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Where cryptocurrencies were once the reserve of tech nerds, these days, they’ve become so mainstream that your parents might be considering investing in cryptocurrency.
This news might strike excitement into the hearts of diehard crypto fans, but it also means there’s a rise in people who want to get in on the “hype” and invest in cryptocurrency without truly understanding how they work.
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1.They’re Based on Blockchain Technology
You don’t have to be an investor to have heard of blockchain technology. But would you be able to explain how it works? For most people, the answer to that question is no.
In a nutshell, blockchain is the infrastructure that supports cryptocurrencies. It’s also decentralized, therefore offering an alternative to the traditional, centralized financial institutions.
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Instead of middlemen like banks ensuring our current and savings accounts remain secure, the blockchain forms an anonymous but public digital ledger of buys and sells — made up of blocks in a chain.
Using sophisticated cryptographic protocols and incentive systems, the users themselves keep the infrastructure running without sacrificing security, anonymity, or efficiency. At least, that’s the theory.
If you’re thinking this sounds somewhat vague, that’s because the blockchain works differently for each cryptocurrency.
For instance, on Bitcoin, users “mine” new blocks: they search for the right cryptographic combination to verify a transaction, which helps to form the blockchain and results in a reward of Bitcoin for the “miners.”
In contrast, many other cryptocurrency systems use staking, which involves users placing their assets down to verify a transaction, with the possibility of receiving a portion of transaction fees.
2.You can Break Them up into Smaller Pieces
As you might have heard, in U.S dollar terms, many cryptocurrencies are worth a lot — even when the value of Bitcoin dropped significantly in 2019, it didn’t go below $3,000.
That’s not exactly very practical for buying a coffee or even a new phone. It’s also not useful for investors who’d prefer investing in cryptocurrency similarly to a fractional stock rather than a whole Bitcoin.
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Fortunately, just like U.S dollars can be split into cents and British pounds can be divided into pennies, Bitcoin breaks down into units.
The smallest of these is a Satoshi (named after Bitcoin’s founder, Satoshi Nakamoto), worth 0.00000001 of one Bitcoin. A few other units, including the millibitcoins (0.001 of one Bitcoin) and microbitcoins (0.000001 of one Bitcoin).
Similar systems exist for other cryptocurrency options, too. So, despite the recent price gains in Bitcoin and others, ordinary folks are not ‘locked out’ and can still invest smaller amounts in the crypto market.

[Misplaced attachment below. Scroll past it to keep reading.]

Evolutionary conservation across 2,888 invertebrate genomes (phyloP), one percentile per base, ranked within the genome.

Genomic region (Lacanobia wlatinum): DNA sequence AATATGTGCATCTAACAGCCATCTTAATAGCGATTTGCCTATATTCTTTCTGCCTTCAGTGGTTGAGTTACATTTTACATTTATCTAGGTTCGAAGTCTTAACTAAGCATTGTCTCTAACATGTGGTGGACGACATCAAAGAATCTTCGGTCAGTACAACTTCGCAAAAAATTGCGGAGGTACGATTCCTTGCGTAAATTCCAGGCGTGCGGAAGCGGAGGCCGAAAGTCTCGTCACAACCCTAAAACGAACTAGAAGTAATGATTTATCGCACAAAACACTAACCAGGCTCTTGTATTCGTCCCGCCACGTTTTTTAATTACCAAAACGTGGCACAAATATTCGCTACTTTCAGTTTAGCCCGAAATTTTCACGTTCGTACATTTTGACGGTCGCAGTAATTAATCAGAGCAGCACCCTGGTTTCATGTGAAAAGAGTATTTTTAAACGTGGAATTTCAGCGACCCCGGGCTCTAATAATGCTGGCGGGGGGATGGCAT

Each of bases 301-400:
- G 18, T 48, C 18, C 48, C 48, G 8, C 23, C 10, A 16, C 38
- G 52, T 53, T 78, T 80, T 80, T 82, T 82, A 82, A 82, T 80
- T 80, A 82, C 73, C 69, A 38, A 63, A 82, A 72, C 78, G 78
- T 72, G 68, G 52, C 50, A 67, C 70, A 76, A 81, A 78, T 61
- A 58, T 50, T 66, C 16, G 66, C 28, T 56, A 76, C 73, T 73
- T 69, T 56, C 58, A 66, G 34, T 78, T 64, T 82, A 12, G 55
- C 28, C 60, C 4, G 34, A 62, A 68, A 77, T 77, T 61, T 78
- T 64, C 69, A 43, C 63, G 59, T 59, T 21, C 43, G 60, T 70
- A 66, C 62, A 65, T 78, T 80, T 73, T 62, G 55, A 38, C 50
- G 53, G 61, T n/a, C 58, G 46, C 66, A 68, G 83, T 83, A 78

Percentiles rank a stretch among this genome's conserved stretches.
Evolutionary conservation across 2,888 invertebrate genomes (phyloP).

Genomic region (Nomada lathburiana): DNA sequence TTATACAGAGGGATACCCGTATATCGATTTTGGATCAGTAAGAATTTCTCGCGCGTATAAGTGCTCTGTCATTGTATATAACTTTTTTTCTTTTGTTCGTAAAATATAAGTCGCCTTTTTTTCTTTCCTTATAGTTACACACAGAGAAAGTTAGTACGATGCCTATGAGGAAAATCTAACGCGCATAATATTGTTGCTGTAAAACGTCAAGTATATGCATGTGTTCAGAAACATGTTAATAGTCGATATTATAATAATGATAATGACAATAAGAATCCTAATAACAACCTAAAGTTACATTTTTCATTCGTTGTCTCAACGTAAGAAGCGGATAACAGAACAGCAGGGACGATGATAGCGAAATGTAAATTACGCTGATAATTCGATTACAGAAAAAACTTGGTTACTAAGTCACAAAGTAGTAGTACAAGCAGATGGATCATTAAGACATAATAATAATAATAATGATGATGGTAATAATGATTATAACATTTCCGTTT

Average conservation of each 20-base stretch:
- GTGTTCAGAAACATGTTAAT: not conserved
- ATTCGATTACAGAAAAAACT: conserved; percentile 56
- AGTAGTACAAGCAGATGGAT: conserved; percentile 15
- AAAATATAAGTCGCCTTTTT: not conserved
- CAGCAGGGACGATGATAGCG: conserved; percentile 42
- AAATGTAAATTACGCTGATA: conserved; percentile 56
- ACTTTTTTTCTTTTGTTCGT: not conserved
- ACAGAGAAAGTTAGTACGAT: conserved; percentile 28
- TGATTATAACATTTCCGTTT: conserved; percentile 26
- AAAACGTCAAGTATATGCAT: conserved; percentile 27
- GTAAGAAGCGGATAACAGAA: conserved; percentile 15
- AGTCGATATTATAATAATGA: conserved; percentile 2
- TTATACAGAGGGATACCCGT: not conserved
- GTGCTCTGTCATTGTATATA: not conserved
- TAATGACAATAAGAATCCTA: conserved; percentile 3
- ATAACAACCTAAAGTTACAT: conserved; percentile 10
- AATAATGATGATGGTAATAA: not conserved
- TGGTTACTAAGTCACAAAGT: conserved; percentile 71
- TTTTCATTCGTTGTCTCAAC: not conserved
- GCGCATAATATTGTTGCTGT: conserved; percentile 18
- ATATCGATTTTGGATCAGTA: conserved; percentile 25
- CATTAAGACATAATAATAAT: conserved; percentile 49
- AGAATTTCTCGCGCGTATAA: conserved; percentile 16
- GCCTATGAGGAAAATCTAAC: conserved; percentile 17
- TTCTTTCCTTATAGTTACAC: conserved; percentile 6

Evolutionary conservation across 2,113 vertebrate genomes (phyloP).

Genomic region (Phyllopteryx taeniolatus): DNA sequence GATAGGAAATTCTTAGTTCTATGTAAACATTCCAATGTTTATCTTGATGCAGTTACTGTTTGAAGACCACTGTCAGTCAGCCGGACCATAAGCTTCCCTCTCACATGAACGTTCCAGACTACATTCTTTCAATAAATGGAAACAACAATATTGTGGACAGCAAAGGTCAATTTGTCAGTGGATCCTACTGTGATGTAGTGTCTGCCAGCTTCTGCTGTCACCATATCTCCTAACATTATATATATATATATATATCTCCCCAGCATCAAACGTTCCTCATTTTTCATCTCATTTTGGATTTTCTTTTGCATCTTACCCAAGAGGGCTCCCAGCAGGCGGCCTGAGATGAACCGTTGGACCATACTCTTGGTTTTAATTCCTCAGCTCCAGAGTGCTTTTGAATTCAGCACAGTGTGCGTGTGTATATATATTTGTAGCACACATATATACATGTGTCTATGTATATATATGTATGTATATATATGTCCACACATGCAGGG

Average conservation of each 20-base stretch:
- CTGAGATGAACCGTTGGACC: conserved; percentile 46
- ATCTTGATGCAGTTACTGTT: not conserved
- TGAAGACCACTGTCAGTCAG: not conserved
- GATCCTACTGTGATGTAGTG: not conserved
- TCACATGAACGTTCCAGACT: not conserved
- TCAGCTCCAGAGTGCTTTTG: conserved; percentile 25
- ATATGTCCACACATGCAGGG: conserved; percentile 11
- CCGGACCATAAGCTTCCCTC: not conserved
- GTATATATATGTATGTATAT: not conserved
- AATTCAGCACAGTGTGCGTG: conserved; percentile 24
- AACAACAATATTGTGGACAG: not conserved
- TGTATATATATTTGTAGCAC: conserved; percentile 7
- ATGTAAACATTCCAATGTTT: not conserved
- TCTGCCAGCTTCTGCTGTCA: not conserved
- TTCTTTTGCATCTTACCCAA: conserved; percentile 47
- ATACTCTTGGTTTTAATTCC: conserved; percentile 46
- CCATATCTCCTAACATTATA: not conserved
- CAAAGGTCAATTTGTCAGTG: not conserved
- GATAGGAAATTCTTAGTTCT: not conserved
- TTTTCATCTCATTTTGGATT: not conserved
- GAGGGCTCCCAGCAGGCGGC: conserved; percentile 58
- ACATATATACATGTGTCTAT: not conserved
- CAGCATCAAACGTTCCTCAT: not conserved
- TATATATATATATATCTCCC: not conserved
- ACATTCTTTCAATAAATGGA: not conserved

3.There’s a Limited Supply
For an asset to be valuable, it must be scarce — or at least difficult to obtain. That’s why oil is worth more than dirt. It’s also (one of the reasons) why the government can’t just print as much money as it wants and hand it out to citizens.
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So, the makers of cryptocurrency had to recreate this feature in the digital world. If unlimited amounts of Bitcoin were available and ready for the taking, it would be hard to justify one single Bitcoin being worth thousands of U.S dollars.
The supply of Bitcoin is 21 million, with the number still available to mine decreasing each day. Some see this as a significant flaw in how the system works, so there’s speculation that more coins may have to be released.
Naturally, not every cryptocurrency works quite like Bitcoin. However, almost all of them have some kind of financial or technological mechanism to limit how many are available or make coins difficult to obtain.
4.Use Them Anonymously
When we deposit money into an account with a financial institution, the bank knows exactly who we are. The same isn’t true when you’re investing in cryptocurrency.
The company that hosts the wallet has no idea who you are. Instead, you use two 16-digit passwords (a public key and a private key). The public key is for sending money to the right person, while the private key is for confirming the trade.
As our personal data is becoming more readily available to governments and a small number of corporations, this is becoming an increasingly important and popular perk.
5.Mass Adoption is Still Far Off
With investing in Bitcoin and other cryptocurrencies discussed so frequently, it can sometimes feel like we’re on the cusp of mass adoption, especially as major companies like Tesla are now accepting Bitcoin.
While interest is growing, in reality, we’re still a long way off. Mass adoption means many, many more people are buying cryptocurrency and using it in their everyday life.
When your grandparents give you your birthday present in the form of Bitcoin, that’s when we’ve reached mass adoption.
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